Steps for UCLA to create fashion program should be taken to help students succeed
(Ashley Ko/Daily Bruin Staff)
By Shallom Omotayo
March 13, 2023 12:59 p.m.
This post was last updated April 2 at 9:34 p.m.
Whether it’s mixing patterns, layering unexpected pieces or accessorizing with eye-catching jewelry, Bruins are never afraid to make a bold statement with their clothing choices.
Many students draw inspiration from the eclectic environment of LA, incorporating elements from the local community into their outfits while staying true to their style. The LA aesthetic offers something for everyone – from relaxed, comfortable streetwear to high-end couture. Bruins embrace individuality and creativity when it comes to fashion, making the campus a vibrant and dynamic place to be.
But currently, UCLA offers no program for students interested in fashion, nor does a fashion major or minor exist within the entire UC system.
Across the nation, large public universities typically do not offer a fashion program, giving UCLA the potential to become a trailblazer if such a program were to become established.
As UCLA resides in a city synonymous with cutting-edge fashion design, the opportunity to study fashion on campus would be extremely beneficial for students.
Bruins who would like to pursue an interest in the fashion industry are left with very few resources. Established in 2001, Fashion and Student Trends is UCLA’s only fashion club.
Composed of 13 committees based on interests ranging from design to modeling, the sheer size of the organization demonstrates a strong desire for creative expression in fashion among students.
“The board is consisted of 18 people, and it’s 18 people trying to foster this community for thousands,” said FAST co-president and fourth-year psychobiology student Chizaram Iwuanyanwu. “We can only take about 200, and that’s low compared to the amount of people who would love to do what we do.”
Without the opportunity to formally study fashion, pursuing the creative field as a hobby requires an extensive time commitment that must be juggled with academic pursuits. The opportunity to receive guidance from lecturers with fashion experience would help student designers enhance the garments they could make with their limited time at UCLA.
Instead, aspiring designers in California are left with no other option but to attend private design schools.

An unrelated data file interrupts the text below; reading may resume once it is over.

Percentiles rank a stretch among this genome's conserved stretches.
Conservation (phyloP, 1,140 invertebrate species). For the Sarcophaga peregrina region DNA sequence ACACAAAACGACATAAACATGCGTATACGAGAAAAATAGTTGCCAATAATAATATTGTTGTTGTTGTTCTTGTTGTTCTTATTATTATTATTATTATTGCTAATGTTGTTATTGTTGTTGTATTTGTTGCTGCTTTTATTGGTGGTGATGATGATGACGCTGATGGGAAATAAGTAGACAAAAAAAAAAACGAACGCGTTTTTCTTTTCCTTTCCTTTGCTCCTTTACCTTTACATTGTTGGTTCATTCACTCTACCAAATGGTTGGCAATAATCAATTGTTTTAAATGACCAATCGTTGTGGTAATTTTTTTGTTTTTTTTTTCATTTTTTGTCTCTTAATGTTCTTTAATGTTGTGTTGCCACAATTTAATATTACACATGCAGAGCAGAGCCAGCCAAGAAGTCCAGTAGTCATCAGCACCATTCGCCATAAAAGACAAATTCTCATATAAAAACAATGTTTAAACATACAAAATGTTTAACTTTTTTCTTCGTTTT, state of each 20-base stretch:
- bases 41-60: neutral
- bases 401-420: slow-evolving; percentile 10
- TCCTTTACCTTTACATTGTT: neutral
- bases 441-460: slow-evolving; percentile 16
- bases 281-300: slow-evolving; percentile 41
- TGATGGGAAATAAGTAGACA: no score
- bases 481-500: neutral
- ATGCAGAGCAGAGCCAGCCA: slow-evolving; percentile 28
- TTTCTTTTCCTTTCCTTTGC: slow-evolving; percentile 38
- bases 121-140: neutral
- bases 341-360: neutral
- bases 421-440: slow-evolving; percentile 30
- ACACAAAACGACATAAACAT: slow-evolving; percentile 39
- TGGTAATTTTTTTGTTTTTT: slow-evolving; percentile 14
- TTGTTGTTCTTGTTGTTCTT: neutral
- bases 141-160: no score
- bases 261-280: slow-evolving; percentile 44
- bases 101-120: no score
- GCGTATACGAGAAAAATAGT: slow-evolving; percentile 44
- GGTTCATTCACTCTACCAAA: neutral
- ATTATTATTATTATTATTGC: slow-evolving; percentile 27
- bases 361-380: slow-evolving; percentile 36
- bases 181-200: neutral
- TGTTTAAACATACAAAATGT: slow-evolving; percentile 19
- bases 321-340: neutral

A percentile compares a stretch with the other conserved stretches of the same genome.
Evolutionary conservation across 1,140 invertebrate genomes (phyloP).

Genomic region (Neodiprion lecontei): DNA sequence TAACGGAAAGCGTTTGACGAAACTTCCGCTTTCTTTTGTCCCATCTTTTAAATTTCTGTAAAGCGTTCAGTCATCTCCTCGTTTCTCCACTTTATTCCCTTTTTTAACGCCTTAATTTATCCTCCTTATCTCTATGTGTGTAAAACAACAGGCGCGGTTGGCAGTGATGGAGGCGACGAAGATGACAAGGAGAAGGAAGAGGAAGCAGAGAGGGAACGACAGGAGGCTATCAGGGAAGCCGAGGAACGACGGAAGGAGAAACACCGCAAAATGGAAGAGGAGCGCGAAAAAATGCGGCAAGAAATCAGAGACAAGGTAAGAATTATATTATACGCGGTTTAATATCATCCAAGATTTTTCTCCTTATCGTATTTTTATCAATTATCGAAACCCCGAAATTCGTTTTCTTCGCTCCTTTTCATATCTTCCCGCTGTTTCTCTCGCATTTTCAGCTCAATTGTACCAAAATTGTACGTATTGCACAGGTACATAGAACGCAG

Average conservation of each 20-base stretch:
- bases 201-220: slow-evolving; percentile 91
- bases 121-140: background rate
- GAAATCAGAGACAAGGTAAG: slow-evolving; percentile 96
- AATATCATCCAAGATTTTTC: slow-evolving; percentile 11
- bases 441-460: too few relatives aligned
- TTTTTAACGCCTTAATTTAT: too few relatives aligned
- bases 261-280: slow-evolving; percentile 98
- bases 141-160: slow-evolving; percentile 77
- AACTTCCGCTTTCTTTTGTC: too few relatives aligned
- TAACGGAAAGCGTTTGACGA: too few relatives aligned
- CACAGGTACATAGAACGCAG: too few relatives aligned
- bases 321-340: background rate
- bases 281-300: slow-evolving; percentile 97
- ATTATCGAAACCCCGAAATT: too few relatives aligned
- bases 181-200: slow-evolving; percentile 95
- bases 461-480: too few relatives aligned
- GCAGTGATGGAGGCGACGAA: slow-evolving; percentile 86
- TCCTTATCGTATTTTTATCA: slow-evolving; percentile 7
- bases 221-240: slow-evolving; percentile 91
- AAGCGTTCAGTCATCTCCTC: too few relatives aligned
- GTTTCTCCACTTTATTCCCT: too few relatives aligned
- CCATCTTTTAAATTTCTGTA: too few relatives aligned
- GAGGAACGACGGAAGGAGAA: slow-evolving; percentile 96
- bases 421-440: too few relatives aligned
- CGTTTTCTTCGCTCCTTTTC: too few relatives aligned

Students should be able to attend a public university in whichever field they desire. It is unjust to require the attendance of private institutions to access certain programs, particularly because of the disproportionate impacts on low-income students who may not have the financial means to pay additional tuition to pursue their fashion design interests.
UCLA should offer as many different courses of study as possible to broaden students’ abilities to pursue a variety of career paths.
“There is such a feeling of excitement with the students,” said FAST modeling co-director and fourth-year mechanical engineering student Marcus Vidaurri. “I think if a (fashion) program were to be implemented, that students would jump at the idea and would actually be active participants.”
In addition to meeting the needs of students, a fashion program at UCLA would also benefit the broader community. The fashion industry has a significant economic impact on the Los Angeles area, shipping out products worth billions of dollars each year. By establishing a fashion program, UCLA could help support this growing industry and provide a pipeline of talent for local companies.
“LA is a fashion capital,” Iwuanyanwu said. “With the amount of creatives here, I don’t see a reason why we shouldn’t have a fashion major.”
However, the process of introducing a new program at UCLA is lengthy and complex, especially for programs within the arts department.
“The process for developing a major at UCLA entails a multiyear effort led by Senate faculty,” said Leigh Harris, the assistant dean of undergraduate education initiatives, in a written statement. “It begins with faculty approvals at the department/program level and then progresses through various stages of review by the Academic Senate.”
The problem is not the amount of space and resources available to the university. Only a few months ago, UCLA announced the introduction of two brand-new undergraduate degrees in the field of public health.
There is no valid reason that fashion should not be afforded the same treatment.
“Because UCLA is a research institution, they only want majors and courses to be research-based, which can be hard for a topic like fashion because it is so creativity-based,” said Eliza Aiken, FAST director of sponsorship and a third-year communication and political science student.
Aiken, who also serves as the Chief of Staff for the USAC Office of the President, said she has been advocating for the introduction of a fashion program. As university faculty and administrators have the power to request new courses of study, she encouraged students interested in establishing a fashion program at UCLA to take the initiative to contact faculty members.
“We really need as much help as we can get to push faculty to request this from the Academic Senate,” Aiken said.
Fashion is an undervalued yet essential form of creative expression that is relatively accessible to students. UCLA should recognize the desire among Bruins to study fashion and establish a program that teaches students how to succeed in the fashion industry.
With the hopeful addition of a fashion major or minor, UCLA can provide students with equitable opportunities to pursue their passions.